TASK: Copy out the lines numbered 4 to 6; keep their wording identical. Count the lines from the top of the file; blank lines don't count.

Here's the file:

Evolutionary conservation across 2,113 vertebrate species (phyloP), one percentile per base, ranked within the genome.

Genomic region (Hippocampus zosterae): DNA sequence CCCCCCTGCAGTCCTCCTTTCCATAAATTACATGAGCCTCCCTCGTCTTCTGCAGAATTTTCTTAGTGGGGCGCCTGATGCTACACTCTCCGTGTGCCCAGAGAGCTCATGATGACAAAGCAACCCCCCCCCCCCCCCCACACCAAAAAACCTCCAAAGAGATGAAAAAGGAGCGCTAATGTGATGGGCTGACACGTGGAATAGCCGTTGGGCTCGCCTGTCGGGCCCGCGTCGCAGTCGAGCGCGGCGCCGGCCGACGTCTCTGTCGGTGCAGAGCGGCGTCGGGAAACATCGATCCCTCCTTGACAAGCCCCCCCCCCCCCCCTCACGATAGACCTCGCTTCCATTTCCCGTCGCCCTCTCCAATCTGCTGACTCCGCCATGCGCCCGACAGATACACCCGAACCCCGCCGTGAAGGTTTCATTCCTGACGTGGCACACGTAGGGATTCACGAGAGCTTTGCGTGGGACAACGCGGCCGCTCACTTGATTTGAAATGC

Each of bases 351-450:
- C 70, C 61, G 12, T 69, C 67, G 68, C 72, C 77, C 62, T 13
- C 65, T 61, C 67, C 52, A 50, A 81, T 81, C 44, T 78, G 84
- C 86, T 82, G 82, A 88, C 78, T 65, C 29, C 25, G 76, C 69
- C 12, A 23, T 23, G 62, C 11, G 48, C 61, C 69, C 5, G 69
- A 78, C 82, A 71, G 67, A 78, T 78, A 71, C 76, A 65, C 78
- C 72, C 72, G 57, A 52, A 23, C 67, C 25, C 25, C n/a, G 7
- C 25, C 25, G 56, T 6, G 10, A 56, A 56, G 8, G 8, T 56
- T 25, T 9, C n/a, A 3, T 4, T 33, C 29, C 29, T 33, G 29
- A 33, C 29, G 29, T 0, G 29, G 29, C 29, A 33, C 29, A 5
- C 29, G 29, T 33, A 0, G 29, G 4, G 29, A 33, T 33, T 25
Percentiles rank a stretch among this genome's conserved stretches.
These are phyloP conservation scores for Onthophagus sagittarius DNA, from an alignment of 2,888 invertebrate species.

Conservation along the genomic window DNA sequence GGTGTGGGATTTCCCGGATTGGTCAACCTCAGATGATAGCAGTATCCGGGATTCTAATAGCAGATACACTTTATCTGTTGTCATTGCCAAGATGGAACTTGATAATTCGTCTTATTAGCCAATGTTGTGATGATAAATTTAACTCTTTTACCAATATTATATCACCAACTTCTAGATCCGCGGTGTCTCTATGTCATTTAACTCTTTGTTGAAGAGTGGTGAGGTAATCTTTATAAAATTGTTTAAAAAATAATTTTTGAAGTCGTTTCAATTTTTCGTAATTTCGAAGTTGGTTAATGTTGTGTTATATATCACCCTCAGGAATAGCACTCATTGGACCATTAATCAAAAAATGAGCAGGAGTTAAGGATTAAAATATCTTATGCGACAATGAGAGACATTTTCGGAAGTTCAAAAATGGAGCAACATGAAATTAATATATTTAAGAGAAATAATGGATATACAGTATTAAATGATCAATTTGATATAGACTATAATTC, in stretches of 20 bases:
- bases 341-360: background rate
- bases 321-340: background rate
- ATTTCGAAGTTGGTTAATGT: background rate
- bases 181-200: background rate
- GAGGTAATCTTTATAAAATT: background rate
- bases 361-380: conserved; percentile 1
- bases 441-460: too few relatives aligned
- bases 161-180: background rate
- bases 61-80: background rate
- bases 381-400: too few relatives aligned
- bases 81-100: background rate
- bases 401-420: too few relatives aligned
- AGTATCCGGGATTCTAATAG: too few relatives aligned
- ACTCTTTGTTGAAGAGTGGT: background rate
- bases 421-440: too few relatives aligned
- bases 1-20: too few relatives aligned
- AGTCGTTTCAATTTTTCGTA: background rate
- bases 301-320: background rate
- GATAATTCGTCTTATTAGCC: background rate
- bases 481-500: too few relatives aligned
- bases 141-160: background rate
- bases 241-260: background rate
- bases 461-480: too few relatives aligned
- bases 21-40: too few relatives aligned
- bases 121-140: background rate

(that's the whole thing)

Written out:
- C 70, C 61, G 12, T 69, C 67, G 68, C 72, C 77, C 62, T 13
- C 65, T 61, C 67, C 52, A 50, A 81, T 81, C 44, T 78, G 84
- C 86, T 82, G 82, A 88, C 78, T 65, C 29, C 25, G 76, C 69